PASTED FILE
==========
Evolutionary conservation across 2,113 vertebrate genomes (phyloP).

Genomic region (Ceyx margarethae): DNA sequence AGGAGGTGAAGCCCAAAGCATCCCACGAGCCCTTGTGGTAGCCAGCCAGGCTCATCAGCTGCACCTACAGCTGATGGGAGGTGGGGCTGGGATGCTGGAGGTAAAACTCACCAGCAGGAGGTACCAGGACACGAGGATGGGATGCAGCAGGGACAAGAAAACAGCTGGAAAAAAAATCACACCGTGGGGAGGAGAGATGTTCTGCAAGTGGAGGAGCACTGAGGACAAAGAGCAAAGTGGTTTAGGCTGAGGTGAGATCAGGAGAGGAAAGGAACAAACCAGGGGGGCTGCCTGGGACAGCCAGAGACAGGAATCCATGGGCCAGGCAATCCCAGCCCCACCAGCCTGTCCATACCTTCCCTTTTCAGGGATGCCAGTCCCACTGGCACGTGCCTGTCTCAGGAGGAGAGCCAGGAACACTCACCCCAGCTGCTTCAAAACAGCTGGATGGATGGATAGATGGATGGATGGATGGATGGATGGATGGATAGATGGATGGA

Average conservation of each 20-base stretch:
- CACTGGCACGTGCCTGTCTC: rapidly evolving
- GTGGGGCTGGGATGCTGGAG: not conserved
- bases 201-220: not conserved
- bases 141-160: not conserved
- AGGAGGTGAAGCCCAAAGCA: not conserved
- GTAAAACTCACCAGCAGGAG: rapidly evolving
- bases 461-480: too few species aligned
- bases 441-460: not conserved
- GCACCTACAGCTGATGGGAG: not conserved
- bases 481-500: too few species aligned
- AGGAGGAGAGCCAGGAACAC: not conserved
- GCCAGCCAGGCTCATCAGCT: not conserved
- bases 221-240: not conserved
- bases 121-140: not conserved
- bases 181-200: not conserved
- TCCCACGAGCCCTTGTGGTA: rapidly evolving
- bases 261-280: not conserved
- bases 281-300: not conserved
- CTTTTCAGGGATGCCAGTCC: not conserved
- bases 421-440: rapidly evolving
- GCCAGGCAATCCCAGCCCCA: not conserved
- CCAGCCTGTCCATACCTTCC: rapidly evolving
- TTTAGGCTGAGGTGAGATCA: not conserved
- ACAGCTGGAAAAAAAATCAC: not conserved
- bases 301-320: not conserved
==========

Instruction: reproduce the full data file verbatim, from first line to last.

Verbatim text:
Evolutionary conservation across 2,113 vertebrate genomes (phyloP).

Genomic region (Ceyx margarethae): DNA sequence AGGAGGTGAAGCCCAAAGCATCCCACGAGCCCTTGTGGTAGCCAGCCAGGCTCATCAGCTGCACCTACAGCTGATGGGAGGTGGGGCTGGGATGCTGGAGGTAAAACTCACCAGCAGGAGGTACCAGGACACGAGGATGGGATGCAGCAGGGACAAGAAAACAGCTGGAAAAAAAATCACACCGTGGGGAGGAGAGATGTTCTGCAAGTGGAGGAGCACTGAGGACAAAGAGCAAAGTGGTTTAGGCTGAGGTGAGATCAGGAGAGGAAAGGAACAAACCAGGGGGGCTGCCTGGGACAGCCAGAGACAGGAATCCATGGGCCAGGCAATCCCAGCCCCACCAGCCTGTCCATACCTTCCCTTTTCAGGGATGCCAGTCCCACTGGCACGTGCCTGTCTCAGGAGGAGAGCCAGGAACACTCACCCCAGCTGCTTCAAAACAGCTGGATGGATGGATAGATGGATGGATGGATGGATGGATGGATGGATAGATGGATGGA

Average conservation of each 20-base stretch:
- CACTGGCACGTGCCTGTCTC: rapidly evolving
- GTGGGGCTGGGATGCTGGAG: not conserved
- bases 201-220: not conserved
- bases 141-160: not conserved
- AGGAGGTGAAGCCCAAAGCA: not conserved
- GTAAAACTCACCAGCAGGAG: rapidly evolving
- bases 461-480: too few species aligned
- bases 441-460: not conserved
- GCACCTACAGCTGATGGGAG: not conserved
- bases 481-500: too few species aligned
- AGGAGGAGAGCCAGGAACAC: not conserved
- GCCAGCCAGGCTCATCAGCT: not conserved
- bases 221-240: not conserved
- bases 121-140: not conserved
- bases 181-200: not conserved
- TCCCACGAGCCCTTGTGGTA: rapidly evolving
- bases 261-280: not conserved
- bases 281-300: not conserved
- CTTTTCAGGGATGCCAGTCC: not conserved
- bases 421-440: rapidly evolving
- GCCAGGCAATCCCAGCCCCA: not conserved
- CCAGCCTGTCCATACCTTCC: rapidly evolving
- TTTAGGCTGAGGTGAGATCA: not conserved
- ACAGCTGGAAAAAAAATCAC: not conserved
- bases 301-320: not conserved